Arrest Warrants in Mississippi
In the event of an active arrest warrant, the subject of the warrant can be arrested, detained, and taken to jail at any time. Although officers in the state of Mississippi do not need a warrant in order to make an arrest on an individual caught in the act of a crime, they do need a warrant in order to arrest a person at their home or any other place.
Circumstances that can merit an arrest warrant can be:
- A federal indictment
- A witness identifies the suspect and reports the crime to the police
- Incriminating evidence is found at a crime scene
- Video surveillance footage implicates the suspect in the act of a crime
Just because a person has an active arrest warrant against them does not mean that they are guilty of the crime. The purpose of the arrest warrant is to bring the suspect into the court system and try them for the accused crime.
In some cases, the police can personally request an arrest warrant from the judge before a district attorney files official charges. In most cases, an arrest warrant is signed into action by a judge after the district attorney files charges and makes a case against them.
In any event, when an arrest warrant is signed into action by a judge or a magistrate it will remain active until it is executed and the subject of the warrant is heard in the courtroom, or a judge personally dismisses it.
Bench Warrants in Mississippi
When a judge issues a bench warrant in Mississippi it is due to a defendant failing a court order. The most common reasons why a judge issues a bench warrant are because of:
- Failures to appear in court
- Failures to pay a fine in the allotted amount of time
- Failure to show up to work detail or community service
- Failures to comply with a direct court order
In most cases when a judge issues a bench warrant, it is due to a case that is already in process. When a judge issues a bench warrant it is literally written, signed, and implemented directly from the judges’ bench in the courtroom.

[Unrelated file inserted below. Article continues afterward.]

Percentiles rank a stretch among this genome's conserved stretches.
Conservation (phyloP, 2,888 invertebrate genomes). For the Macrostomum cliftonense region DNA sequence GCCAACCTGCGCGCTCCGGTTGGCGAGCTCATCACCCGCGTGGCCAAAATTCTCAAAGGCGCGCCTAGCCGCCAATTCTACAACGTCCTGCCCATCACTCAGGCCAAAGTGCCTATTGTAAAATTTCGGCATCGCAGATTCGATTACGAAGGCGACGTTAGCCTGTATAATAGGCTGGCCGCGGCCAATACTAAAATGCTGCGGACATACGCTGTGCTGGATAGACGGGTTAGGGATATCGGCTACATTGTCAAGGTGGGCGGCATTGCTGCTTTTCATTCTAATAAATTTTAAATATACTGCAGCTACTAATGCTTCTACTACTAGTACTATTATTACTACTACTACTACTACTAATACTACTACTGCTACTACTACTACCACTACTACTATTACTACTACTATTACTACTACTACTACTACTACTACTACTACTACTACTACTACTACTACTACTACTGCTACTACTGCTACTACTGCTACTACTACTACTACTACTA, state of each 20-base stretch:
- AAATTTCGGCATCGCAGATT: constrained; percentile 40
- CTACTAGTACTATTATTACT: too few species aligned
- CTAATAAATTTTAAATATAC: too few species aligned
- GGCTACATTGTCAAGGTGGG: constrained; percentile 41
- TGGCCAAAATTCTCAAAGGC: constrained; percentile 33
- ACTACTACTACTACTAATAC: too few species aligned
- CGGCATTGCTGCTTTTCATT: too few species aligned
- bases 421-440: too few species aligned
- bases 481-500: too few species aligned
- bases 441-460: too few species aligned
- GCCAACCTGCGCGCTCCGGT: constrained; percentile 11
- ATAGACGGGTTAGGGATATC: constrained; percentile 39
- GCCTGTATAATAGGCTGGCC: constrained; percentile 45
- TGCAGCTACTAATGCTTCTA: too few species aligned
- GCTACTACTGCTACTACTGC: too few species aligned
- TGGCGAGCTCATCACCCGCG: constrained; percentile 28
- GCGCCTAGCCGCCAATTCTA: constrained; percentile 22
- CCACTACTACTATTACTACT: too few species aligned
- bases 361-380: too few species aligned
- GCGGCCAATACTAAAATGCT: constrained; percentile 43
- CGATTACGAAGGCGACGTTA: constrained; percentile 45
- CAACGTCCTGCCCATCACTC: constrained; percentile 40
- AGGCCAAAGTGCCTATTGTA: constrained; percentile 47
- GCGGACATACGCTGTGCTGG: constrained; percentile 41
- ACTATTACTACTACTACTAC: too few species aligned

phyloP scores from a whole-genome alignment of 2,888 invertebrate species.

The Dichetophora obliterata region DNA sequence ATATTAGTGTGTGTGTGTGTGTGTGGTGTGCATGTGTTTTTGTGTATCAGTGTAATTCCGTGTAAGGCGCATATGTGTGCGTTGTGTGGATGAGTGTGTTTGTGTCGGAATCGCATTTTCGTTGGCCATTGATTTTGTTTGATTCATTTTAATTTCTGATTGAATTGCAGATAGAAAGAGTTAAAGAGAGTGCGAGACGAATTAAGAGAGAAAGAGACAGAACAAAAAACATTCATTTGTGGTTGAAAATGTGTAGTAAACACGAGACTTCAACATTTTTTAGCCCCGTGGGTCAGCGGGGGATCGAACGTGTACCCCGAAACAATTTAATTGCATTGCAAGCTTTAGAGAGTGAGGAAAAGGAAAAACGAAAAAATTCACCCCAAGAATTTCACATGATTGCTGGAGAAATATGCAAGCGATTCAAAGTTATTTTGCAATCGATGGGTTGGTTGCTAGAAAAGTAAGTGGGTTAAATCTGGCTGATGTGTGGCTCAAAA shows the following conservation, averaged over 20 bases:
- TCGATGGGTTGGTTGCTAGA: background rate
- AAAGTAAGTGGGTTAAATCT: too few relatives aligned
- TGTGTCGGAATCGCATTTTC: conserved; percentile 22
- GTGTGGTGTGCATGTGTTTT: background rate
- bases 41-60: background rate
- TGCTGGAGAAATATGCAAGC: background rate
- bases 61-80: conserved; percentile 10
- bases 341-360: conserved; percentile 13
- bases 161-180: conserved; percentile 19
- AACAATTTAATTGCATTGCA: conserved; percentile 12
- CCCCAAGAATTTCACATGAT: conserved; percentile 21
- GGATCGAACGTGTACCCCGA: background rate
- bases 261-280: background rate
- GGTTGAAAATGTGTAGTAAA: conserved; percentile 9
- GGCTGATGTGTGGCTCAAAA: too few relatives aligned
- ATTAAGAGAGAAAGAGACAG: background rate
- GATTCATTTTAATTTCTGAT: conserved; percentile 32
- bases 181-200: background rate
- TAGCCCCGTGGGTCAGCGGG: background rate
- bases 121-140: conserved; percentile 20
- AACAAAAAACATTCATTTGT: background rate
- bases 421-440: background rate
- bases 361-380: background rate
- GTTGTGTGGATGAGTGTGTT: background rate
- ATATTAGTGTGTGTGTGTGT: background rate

Bench warrants are much like arrest warrants because they grant law enforcement officers permission to place the subject under arrest and haul them to jail whenever and wherever they are found.
In some cases where the case is serious and the person is a threat to the community the law enforcement agency that covers the area of the courthouse will actively and aggressively seek out the defendant in order to remand them into the custody of the court.
In other cases, the police will not ”hunt down” the criminal to bring them to justice, but will patiently wait for them to slip up and get pulled over or initiate police contact in some other way.
A bench warrant will remain active until the person is brought to court, or the judge signs it out of commission.
Why Do Regular Warrant Searches?
If you live the kind of lifestyle that could end up in the event of an active arrest warrant, or a bench warrant it is always wise to know whether or not you are being sought after. When the police arrest a person for a warrant there is no room for negotiation or anything else. In most cases, the officers will put cuffs on the subject and book them into the nearest county jail.
When you conduct regular searches you give yourself an opportunity to clear up any warrants without the agony and embarrassment of a hard arrest. When you are aware of arrest warrants you have the power to deal with them on your own terms.
***Regardless of which state you live in it is always wise to contact an attorney for any questions that you may have when it comes to warrant laws or any other legal concerns. The content found on this website is only for informational purposes and is not to be mistaken for legal advice.